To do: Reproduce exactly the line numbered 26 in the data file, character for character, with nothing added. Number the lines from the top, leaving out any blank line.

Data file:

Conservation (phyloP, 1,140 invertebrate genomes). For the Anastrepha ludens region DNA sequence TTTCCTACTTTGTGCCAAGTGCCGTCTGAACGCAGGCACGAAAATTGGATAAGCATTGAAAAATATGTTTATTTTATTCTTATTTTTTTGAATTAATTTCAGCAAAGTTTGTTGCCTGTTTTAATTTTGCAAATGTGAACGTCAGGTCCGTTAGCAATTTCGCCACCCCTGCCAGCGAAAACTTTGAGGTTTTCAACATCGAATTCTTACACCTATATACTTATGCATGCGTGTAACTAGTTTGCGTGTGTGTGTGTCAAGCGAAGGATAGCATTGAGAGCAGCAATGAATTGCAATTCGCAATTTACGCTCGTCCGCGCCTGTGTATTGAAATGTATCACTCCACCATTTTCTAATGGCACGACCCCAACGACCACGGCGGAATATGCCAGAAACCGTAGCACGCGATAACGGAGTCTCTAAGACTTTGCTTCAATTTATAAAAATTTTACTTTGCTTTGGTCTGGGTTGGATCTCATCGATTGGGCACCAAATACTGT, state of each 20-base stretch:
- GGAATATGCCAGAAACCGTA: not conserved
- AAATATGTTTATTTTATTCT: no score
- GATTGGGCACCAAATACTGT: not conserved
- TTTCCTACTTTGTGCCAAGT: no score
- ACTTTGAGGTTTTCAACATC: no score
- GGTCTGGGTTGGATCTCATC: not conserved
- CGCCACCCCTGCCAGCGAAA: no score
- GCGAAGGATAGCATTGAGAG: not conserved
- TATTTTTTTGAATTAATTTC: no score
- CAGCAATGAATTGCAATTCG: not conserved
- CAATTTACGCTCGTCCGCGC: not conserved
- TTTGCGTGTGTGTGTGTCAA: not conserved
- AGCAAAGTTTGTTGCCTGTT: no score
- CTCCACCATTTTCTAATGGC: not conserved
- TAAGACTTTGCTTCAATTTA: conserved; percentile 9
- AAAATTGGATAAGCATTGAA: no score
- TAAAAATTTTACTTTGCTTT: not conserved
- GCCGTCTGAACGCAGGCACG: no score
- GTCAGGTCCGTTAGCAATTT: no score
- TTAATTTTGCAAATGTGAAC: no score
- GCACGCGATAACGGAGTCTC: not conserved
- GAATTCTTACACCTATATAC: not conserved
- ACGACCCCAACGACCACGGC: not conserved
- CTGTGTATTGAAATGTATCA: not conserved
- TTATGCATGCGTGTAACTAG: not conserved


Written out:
- TTATGCATGCGTGTAACTAG: not conserved